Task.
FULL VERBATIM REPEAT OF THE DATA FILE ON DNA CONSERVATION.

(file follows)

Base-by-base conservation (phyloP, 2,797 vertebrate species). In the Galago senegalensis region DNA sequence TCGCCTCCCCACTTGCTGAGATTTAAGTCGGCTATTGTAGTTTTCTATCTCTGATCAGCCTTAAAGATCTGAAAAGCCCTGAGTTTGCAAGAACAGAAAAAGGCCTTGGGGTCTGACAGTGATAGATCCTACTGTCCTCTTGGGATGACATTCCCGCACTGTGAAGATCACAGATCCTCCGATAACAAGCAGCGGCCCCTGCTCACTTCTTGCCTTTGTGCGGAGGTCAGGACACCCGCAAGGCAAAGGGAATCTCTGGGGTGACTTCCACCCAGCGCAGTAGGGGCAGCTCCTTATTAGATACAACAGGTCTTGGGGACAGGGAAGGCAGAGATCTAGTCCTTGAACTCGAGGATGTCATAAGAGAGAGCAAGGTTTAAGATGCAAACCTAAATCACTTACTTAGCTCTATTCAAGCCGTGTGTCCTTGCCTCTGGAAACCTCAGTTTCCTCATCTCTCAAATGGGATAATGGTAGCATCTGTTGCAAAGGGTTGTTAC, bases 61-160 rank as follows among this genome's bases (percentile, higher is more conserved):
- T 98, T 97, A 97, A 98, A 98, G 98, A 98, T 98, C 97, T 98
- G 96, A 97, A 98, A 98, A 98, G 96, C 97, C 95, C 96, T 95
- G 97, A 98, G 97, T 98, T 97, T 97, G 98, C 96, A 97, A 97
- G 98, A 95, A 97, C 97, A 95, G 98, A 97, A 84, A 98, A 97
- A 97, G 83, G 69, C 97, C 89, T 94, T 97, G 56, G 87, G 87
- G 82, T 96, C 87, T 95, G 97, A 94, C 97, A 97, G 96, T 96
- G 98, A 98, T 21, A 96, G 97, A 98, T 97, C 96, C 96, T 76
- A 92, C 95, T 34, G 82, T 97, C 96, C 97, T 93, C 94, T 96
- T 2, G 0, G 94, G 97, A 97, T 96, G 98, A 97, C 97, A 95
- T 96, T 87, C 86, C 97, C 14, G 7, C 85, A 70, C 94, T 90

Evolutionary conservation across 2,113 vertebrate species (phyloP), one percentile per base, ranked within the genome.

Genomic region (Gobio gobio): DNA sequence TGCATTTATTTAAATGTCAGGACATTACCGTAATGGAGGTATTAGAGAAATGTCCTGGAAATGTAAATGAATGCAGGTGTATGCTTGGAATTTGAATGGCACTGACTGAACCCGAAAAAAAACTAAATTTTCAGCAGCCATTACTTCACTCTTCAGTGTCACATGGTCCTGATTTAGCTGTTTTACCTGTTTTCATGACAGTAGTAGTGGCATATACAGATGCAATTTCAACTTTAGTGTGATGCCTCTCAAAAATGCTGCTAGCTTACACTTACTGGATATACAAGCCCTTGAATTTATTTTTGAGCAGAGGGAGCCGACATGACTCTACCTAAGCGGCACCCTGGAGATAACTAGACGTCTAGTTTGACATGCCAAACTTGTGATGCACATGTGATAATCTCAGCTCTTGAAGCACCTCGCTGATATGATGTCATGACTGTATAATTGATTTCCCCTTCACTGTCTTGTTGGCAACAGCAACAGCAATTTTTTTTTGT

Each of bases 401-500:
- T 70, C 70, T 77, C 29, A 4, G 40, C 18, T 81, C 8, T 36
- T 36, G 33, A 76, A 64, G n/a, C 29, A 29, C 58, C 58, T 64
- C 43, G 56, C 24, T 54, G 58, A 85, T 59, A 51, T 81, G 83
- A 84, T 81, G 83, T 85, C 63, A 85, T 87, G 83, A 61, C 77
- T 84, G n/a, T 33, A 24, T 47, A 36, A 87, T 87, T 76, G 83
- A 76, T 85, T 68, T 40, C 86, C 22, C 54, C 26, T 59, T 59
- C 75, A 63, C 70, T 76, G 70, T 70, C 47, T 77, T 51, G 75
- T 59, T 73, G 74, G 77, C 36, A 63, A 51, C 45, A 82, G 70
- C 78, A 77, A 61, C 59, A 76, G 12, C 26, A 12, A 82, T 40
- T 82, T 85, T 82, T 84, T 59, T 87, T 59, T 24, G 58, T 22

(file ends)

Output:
Base-by-base conservation (phyloP, 2,797 vertebrate species). In the Galago senegalensis region DNA sequence TCGCCTCCCCACTTGCTGAGATTTAAGTCGGCTATTGTAGTTTTCTATCTCTGATCAGCCTTAAAGATCTGAAAAGCCCTGAGTTTGCAAGAACAGAAAAAGGCCTTGGGGTCTGACAGTGATAGATCCTACTGTCCTCTTGGGATGACATTCCCGCACTGTGAAGATCACAGATCCTCCGATAACAAGCAGCGGCCCCTGCTCACTTCTTGCCTTTGTGCGGAGGTCAGGACACCCGCAAGGCAAAGGGAATCTCTGGGGTGACTTCCACCCAGCGCAGTAGGGGCAGCTCCTTATTAGATACAACAGGTCTTGGGGACAGGGAAGGCAGAGATCTAGTCCTTGAACTCGAGGATGTCATAAGAGAGAGCAAGGTTTAAGATGCAAACCTAAATCACTTACTTAGCTCTATTCAAGCCGTGTGTCCTTGCCTCTGGAAACCTCAGTTTCCTCATCTCTCAAATGGGATAATGGTAGCATCTGTTGCAAAGGGTTGTTAC, bases 61-160 rank as follows among this genome's bases (percentile, higher is more conserved):
- T 98, T 97, A 97, A 98, A 98, G 98, A 98, T 98, C 97, T 98
- G 96, A 97, A 98, A 98, A 98, G 96, C 97, C 95, C 96, T 95
- G 97, A 98, G 97, T 98, T 97, T 97, G 98, C 96, A 97, A 97
- G 98, A 95, A 97, C 97, A 95, G 98, A 97, A 84, A 98, A 97
- A 97, G 83, G 69, C 97, C 89, T 94, T 97, G 56, G 87, G 87
- G 82, T 96, C 87, T 95, G 97, A 94, C 97, A 97, G 96, T 96
- G 98, A 98, T 21, A 96, G 97, A 98, T 97, C 96, C 96, T 76
- A 92, C 95, T 34, G 82, T 97, C 96, C 97, T 93, C 94, T 96
- T 2, G 0, G 94, G 97, A 97, T 96, G 98, A 97, C 97, A 95
- T 96, T 87, C 86, C 97, C 14, G 7, C 85, A 70, C 94, T 90

Evolutionary conservation across 2,113 vertebrate species (phyloP), one percentile per base, ranked within the genome.

Genomic region (Gobio gobio): DNA sequence TGCATTTATTTAAATGTCAGGACATTACCGTAATGGAGGTATTAGAGAAATGTCCTGGAAATGTAAATGAATGCAGGTGTATGCTTGGAATTTGAATGGCACTGACTGAACCCGAAAAAAAACTAAATTTTCAGCAGCCATTACTTCACTCTTCAGTGTCACATGGTCCTGATTTAGCTGTTTTACCTGTTTTCATGACAGTAGTAGTGGCATATACAGATGCAATTTCAACTTTAGTGTGATGCCTCTCAAAAATGCTGCTAGCTTACACTTACTGGATATACAAGCCCTTGAATTTATTTTTGAGCAGAGGGAGCCGACATGACTCTACCTAAGCGGCACCCTGGAGATAACTAGACGTCTAGTTTGACATGCCAAACTTGTGATGCACATGTGATAATCTCAGCTCTTGAAGCACCTCGCTGATATGATGTCATGACTGTATAATTGATTTCCCCTTCACTGTCTTGTTGGCAACAGCAACAGCAATTTTTTTTTGT

Each of bases 401-500:
- T 70, C 70, T 77, C 29, A 4, G 40, C 18, T 81, C 8, T 36
- T 36, G 33, A 76, A 64, G n/a, C 29, A 29, C 58, C 58, T 64
- C 43, G 56, C 24, T 54, G 58, A 85, T 59, A 51, T 81, G 83
- A 84, T 81, G 83, T 85, C 63, A 85, T 87, G 83, A 61, C 77
- T 84, G n/a, T 33, A 24, T 47, A 36, A 87, T 87, T 76, G 83
- A 76, T 85, T 68, T 40, C 86, C 22, C 54, C 26, T 59, T 59
- C 75, A 63, C 70, T 76, G 70, T 70, C 47, T 77, T 51, G 75
- T 59, T 73, G 74, G 77, C 36, A 63, A 51, C 45, A 82, G 70
- C 78, A 77, A 61, C 59, A 76, G 12, C 26, A 12, A 82, T 40
- T 82, T 85, T 82, T 84, T 59, T 87, T 59, T 24, G 58, T 22